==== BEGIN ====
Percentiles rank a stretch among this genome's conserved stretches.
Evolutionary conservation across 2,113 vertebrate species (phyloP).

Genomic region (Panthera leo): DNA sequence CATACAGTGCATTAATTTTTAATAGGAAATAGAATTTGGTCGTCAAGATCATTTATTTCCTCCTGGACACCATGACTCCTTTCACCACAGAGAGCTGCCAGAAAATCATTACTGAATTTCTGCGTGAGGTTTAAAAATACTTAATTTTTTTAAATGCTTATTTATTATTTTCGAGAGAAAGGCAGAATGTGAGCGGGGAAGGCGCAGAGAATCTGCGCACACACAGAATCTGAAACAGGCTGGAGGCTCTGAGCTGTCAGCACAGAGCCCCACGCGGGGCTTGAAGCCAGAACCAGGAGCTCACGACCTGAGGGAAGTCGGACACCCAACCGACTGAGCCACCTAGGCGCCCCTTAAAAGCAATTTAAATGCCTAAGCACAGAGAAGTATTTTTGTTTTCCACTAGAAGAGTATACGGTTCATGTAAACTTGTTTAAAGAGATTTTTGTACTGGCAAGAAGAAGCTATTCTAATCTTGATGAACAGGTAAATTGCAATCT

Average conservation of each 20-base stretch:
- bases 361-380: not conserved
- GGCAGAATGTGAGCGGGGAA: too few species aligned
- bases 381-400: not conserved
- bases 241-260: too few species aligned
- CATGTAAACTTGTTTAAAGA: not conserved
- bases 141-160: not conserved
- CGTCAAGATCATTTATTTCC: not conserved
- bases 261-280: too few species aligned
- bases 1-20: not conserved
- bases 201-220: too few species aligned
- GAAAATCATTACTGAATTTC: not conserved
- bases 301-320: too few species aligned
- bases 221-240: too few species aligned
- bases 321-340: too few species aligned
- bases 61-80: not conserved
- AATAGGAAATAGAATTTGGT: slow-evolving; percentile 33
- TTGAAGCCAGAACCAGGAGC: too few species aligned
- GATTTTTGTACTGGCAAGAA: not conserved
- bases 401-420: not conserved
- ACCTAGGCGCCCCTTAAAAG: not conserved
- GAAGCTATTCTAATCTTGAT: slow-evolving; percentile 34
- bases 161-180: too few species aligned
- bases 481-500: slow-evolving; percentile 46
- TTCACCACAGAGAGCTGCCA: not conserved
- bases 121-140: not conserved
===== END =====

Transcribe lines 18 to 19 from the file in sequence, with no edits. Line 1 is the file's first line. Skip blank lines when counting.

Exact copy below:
- bases 321-340: too few species aligned
- bases 61-80: not conserved